Unforgettable Miss Baldwin
The controversy began in 1840. By the time Allie Baldwin got involved with suffrage in 1886 the battle was ongoing and had not gotten far. Men were still balking and complaining about women not being smart enough to understand politics, and besides, they were bred to be home, the men said. It all seemed hopeless, but Allie saved the day with her tenacity, hard work, and writings that spread the word.
In a whirlwind romance, a lovely New York socialite marries a fêted, debonair author. But beneath the charm is a cheating husband addicted to hasheesh. Her dream marriage turns sour and the simplicity of her life runs amok when a handsome stranger, her husband’s business partner, threatens her staunch loyalty to her wayward husband, forcing her to face the ugly truth about her marriage.
Available now at Amazon.com
About the Author
I write and blog about art history, architecture, and interior design. And, you guessed it, I write fiction, too. Writing and painting are my two passions. These days, my main focus (between writing projects) is to complete my painting project, entitled Images of Coney Island for a show at the end of 2016.
Recent Blog Posts
- Second round of edits!Gilded Age Heiresses: The Unforgettable Miss Baldwin. My book is in its second round of edits. This blog is to let you know how close I am to production. It looks like a September launch is a possibility. In the meantime, my book cover is here for your perusal and votes, if you please: 1-5 star with 5 being the highest, plug your number into ... read more
- The HeadscarfI wish she would turn around with the wrap around head scarfGail Ingis is wearing flat head scarf saving her hair from the damp weatherHeadscarves are fashionable. Especially on a bad hair day. I’ve been practicing wearing them. With my long hair, a bad hair day can crop up anytime, like in damp weather. Whenever I saw anyone wearing a scarf on her head ... read more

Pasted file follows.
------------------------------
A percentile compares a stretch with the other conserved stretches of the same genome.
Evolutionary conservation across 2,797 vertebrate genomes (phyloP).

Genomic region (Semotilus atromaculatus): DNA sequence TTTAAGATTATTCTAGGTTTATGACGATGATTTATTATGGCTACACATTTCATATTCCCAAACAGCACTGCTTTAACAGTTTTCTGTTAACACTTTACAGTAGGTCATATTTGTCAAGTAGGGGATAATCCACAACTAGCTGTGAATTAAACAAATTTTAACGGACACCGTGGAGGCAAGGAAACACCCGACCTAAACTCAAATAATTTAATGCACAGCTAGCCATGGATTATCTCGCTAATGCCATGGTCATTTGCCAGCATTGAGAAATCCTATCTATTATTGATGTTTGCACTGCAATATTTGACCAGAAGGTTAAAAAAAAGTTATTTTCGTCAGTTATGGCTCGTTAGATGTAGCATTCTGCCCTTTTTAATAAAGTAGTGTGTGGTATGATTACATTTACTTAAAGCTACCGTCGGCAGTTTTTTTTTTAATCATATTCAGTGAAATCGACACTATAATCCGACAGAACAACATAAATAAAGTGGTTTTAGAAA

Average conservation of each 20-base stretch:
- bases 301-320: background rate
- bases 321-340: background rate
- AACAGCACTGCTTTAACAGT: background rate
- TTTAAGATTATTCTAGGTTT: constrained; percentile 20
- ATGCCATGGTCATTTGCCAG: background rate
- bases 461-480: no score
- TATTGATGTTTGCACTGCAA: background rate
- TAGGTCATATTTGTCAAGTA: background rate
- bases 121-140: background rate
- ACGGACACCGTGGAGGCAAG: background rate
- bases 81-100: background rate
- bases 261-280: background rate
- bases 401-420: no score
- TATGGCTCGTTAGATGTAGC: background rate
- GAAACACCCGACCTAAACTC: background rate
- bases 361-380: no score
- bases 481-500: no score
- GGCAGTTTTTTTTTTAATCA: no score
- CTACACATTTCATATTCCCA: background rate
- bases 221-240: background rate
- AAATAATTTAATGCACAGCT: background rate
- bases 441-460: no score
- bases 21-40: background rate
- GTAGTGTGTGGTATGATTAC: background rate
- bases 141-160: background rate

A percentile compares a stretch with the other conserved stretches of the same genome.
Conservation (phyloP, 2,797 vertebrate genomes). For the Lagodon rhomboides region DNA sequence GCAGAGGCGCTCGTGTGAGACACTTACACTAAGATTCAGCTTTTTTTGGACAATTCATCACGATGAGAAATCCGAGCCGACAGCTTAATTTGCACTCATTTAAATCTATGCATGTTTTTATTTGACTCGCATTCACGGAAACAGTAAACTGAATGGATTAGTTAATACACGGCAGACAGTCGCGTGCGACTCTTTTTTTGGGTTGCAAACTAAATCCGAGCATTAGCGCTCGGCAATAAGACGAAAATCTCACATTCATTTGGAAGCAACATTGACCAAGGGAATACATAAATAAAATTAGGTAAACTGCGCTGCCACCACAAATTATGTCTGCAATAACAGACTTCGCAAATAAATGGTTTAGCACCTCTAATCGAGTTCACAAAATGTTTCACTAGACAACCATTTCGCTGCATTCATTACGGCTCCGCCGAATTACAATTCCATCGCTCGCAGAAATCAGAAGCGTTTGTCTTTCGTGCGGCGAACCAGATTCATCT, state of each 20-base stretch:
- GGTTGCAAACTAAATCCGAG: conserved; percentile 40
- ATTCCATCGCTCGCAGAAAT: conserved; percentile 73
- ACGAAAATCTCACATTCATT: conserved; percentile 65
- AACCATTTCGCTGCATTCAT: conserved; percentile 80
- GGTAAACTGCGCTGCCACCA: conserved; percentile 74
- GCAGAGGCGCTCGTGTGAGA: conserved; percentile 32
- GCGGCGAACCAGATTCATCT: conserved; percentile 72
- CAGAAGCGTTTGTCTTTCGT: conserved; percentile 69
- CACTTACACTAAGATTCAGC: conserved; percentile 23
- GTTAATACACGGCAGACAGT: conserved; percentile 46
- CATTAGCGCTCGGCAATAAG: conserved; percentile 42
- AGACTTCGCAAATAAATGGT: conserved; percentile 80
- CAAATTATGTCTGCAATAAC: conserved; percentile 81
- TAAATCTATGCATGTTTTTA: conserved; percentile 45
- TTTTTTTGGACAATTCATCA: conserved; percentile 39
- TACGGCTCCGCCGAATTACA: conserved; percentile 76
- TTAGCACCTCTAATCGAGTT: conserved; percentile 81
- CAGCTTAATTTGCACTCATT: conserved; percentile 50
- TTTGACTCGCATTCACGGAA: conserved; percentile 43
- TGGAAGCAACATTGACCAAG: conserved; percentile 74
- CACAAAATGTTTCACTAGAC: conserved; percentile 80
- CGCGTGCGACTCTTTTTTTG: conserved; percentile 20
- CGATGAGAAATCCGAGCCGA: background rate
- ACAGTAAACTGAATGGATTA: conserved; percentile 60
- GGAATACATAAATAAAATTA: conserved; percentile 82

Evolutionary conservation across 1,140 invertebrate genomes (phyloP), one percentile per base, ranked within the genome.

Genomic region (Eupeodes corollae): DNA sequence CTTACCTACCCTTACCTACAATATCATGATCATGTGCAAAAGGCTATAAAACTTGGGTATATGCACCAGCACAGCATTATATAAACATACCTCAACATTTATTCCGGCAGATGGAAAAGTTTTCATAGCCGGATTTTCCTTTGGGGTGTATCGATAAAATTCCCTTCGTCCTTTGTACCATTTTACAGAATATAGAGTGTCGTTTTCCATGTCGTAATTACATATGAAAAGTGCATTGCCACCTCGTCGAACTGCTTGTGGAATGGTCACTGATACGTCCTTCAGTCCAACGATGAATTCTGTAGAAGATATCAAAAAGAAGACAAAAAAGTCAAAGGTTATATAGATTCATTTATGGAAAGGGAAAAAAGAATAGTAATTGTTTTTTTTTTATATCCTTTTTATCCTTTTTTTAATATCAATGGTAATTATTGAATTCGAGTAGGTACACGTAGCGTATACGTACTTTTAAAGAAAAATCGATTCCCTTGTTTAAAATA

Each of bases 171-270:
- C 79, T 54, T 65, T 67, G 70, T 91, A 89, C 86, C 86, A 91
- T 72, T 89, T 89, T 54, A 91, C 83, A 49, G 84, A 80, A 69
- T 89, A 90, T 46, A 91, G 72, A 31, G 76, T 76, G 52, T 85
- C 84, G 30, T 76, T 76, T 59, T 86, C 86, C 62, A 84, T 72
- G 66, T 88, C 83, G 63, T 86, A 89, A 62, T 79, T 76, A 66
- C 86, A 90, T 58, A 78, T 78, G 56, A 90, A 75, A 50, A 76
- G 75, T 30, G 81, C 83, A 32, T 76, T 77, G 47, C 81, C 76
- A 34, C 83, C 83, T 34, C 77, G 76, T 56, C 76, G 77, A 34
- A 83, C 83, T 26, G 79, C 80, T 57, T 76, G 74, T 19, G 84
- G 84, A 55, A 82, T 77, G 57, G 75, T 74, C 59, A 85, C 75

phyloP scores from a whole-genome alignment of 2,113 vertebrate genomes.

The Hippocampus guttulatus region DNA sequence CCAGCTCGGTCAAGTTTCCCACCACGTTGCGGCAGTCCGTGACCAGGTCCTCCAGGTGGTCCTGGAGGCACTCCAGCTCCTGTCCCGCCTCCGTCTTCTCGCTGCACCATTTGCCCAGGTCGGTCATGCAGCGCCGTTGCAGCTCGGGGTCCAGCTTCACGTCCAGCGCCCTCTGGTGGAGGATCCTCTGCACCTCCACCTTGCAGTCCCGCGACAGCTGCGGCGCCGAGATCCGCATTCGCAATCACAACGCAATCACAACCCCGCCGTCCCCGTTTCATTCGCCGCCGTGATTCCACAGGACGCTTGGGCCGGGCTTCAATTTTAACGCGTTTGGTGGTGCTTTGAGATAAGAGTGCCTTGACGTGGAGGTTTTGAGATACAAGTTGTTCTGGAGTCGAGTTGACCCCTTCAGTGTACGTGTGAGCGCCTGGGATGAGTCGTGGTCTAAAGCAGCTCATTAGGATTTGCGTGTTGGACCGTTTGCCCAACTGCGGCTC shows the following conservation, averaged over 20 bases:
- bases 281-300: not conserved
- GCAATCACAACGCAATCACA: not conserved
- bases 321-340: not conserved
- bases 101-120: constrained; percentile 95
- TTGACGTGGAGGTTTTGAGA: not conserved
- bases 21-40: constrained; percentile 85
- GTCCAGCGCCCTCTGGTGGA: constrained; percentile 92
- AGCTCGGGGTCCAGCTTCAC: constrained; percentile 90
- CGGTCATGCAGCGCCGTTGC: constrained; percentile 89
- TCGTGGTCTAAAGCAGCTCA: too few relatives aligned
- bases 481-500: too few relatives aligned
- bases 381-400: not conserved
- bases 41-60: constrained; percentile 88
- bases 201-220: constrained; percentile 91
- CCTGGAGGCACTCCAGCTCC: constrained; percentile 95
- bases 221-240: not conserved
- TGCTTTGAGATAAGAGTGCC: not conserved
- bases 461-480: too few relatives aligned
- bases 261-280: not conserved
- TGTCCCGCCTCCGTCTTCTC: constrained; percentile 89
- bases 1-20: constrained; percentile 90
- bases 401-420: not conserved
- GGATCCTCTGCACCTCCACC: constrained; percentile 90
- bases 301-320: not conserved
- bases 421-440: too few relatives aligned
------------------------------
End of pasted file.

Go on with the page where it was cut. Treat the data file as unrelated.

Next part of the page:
- Tennis for everyoneTeaching kids with learning disabilities. Roll the ball into the center. All did it!In 2017, the USTA (United State Tennis Association) invited the USPTA (United States Professional Tennis Association), a tennis teaching organization in Houston, to join them in being part of the new National Tennis Center at Lake Nona, Orlando, FL. USPTA front office USTA Welcome CenterIn developing their vision for the USTA ... read more
- Are your beauty products laden with harsh chemicals?Triclosan In case you missed this one, this blog is a repeat of the third in a series about skin care products. I believe that beautycounter (one word,) a young progressive company, has made a difference in waking up an unregulated industry. I am pleased to represent beautycounter. My most important job is to share with my friends, family, colleagues and everyone I meet about ... read more
- Beautycounter mission: Clean skin care for everyoneBeautycounter story Gregg Renfrew, Beautycounter Founder Like many of you, I’m a wife and mom—and, like many of you, I didn’t know what I didn’t know. As I applied sunscreen, lotion, and any number of beauty products on myself and my kids, I never thought for a second they might not be safe: After all, I thought, we live in a country that regulates everything. ... read more
- Get serious about skin carebeautycounter cleanswapheader-these are some of the products available separately For the sake of all of us, our good health and wise choices, I am doing my blog about skin care products that have no harsh chemicals.This information was taken from a New York Times interview with the founder of beautycounter.com. In 2011, Ms. Gregg Renfrew founded ... read more
- It wasn’t always a museum!Unlike the Metropolitan Museum of Art, this building wasn’t always a museum, it was the country home, first for the Lockwood’s, then the Mathew’s. Lockwood–Mathews Mansion is a Second Empire style country house, now a museum, at 295 West Avenue in Norwalk, Connecticut. It was built in 1864-68 by railroad and banking magnate LeGrand Lockwood. The 62-room 44,000 square feet mansion was listed on the National Register of Historic Places and was declared ... read more